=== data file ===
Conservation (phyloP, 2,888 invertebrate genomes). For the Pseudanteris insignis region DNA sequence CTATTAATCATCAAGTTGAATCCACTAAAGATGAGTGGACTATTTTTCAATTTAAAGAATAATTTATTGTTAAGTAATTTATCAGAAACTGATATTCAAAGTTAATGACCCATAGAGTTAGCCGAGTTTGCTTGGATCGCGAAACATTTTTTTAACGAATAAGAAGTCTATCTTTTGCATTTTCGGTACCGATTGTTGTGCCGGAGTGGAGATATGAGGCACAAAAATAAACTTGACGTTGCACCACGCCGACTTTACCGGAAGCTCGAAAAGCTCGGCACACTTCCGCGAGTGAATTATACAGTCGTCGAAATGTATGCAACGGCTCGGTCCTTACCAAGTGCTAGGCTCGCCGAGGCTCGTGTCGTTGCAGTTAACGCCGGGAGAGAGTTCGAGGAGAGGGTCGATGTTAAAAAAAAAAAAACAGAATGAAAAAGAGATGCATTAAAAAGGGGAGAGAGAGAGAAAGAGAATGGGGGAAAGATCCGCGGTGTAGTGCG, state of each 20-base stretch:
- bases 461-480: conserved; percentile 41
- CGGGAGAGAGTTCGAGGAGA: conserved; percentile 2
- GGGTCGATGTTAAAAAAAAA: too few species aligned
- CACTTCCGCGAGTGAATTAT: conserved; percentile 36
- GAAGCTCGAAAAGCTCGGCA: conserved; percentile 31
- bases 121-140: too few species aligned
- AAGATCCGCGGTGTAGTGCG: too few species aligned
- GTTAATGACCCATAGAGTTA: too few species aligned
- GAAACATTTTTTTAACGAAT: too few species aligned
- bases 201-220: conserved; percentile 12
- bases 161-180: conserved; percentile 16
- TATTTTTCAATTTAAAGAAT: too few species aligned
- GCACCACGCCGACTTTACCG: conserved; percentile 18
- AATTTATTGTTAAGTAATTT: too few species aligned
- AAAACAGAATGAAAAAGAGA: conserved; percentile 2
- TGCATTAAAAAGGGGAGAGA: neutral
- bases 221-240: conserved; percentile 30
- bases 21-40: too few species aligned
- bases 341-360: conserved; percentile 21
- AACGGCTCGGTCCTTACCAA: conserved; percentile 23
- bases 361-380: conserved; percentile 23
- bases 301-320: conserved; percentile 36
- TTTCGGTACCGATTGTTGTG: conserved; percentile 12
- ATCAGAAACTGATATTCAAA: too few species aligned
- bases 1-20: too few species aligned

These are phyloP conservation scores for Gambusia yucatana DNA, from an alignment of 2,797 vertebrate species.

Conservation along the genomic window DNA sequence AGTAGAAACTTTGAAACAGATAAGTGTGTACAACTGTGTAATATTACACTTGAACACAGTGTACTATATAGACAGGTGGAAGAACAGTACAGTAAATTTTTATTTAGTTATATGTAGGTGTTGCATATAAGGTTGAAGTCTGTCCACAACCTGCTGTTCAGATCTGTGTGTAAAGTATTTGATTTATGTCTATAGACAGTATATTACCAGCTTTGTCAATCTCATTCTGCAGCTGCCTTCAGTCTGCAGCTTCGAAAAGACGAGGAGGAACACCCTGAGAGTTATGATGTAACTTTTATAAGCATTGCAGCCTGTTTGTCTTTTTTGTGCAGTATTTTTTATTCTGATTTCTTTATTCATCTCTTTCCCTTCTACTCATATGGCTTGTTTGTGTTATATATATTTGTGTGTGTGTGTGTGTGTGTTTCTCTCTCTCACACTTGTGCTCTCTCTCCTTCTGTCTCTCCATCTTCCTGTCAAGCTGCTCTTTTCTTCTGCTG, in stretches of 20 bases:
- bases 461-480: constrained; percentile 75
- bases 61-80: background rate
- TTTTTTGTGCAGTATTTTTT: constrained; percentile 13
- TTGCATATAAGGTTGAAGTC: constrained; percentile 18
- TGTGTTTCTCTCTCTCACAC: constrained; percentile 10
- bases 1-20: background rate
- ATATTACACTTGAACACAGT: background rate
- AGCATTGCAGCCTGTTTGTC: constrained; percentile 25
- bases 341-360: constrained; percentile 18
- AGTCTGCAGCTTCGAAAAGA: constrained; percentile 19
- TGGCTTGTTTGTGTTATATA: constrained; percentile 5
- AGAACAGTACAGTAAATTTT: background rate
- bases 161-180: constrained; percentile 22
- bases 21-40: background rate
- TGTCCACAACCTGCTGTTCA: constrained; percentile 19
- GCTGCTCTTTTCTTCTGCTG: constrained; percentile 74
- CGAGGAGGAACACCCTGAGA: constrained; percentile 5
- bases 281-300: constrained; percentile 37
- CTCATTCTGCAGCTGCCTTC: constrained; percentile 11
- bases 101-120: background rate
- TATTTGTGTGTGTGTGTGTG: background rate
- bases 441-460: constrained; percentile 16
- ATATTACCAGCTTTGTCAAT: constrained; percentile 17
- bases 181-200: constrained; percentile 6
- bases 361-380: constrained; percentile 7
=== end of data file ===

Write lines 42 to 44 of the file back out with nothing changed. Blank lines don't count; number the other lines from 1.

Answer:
- bases 21-40: background rate
- TGTCCACAACCTGCTGTTCA: constrained; percentile 19
- GCTGCTCTTTTCTTCTGCTG: constrained; percentile 74